I am totally ok with a hard seat as long as the shape and support is in all the right places. I am shocked that the Mazda seat was so much better than the Accord. It just goes to show you that a person can't assume a single thing among cars that normally would be considered very similar in some respects. Are you a normal width? I'm about 17" wide where my butt is, give or take, so fairly wide. I was able to get comfortable in my friend's 06 M Benz ML350, altho the leather seats were too slippery. But they had good support. But, they were no better than a 20 or 30 year old Volvo seat, amazingly enough. Not to my body shape anyway.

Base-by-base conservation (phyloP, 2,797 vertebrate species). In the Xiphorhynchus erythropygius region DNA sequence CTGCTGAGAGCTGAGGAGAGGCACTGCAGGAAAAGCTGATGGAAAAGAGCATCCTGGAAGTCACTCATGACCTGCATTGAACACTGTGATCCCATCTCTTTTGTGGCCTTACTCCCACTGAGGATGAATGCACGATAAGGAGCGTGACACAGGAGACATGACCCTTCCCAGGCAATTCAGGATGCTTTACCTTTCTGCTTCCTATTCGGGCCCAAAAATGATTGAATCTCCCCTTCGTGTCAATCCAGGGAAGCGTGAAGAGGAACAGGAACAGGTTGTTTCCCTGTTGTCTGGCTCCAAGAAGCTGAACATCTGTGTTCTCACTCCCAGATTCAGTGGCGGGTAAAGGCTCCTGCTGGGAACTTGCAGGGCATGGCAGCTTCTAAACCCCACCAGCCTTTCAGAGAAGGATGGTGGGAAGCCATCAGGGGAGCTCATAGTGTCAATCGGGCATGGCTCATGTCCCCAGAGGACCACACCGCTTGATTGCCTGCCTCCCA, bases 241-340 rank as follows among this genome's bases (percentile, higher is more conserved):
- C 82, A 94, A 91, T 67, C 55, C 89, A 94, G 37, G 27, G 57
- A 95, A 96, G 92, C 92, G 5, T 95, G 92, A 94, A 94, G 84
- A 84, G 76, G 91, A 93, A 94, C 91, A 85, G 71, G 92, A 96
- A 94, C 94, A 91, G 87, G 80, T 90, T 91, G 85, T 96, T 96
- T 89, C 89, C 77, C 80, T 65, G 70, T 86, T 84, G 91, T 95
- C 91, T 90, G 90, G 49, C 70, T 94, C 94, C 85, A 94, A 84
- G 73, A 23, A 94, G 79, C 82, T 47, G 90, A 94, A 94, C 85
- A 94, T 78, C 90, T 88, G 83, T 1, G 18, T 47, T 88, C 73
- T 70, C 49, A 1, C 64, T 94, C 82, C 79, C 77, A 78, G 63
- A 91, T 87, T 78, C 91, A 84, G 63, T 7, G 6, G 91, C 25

While I will not tolerate expensive driveline issues that recurring in poor design that a brand refuses to address like yesterday, I wonder if I can justify an extra 60 cent/gal hit for the gas? But I don't drive as many miles as i used to, so maybe it would not be that big a deal. But what IS a big deal, (and I speak from experience cuz I used to deliver triaxle truck loads of gas to the gas stns) is that in most gas stns, the hi-test gas is considerably always older than the 87 octane gas, cuz it sits, due to so few sales in comparison...especially so in small towns when you are travelling in out of the way places, where very few cars pull up to require hi-test in farming community where F150's are the most common vehicle at the pumps. And also from experience, I can tell you that you may be paying for hi-test, but not necessarily be getting hi-test. Modern cars with anti-knock sensors can retard the timing so that you don't suffer the pre-ignition woes, but all that does is throw your fuel mileage in the dumper whilst doing so..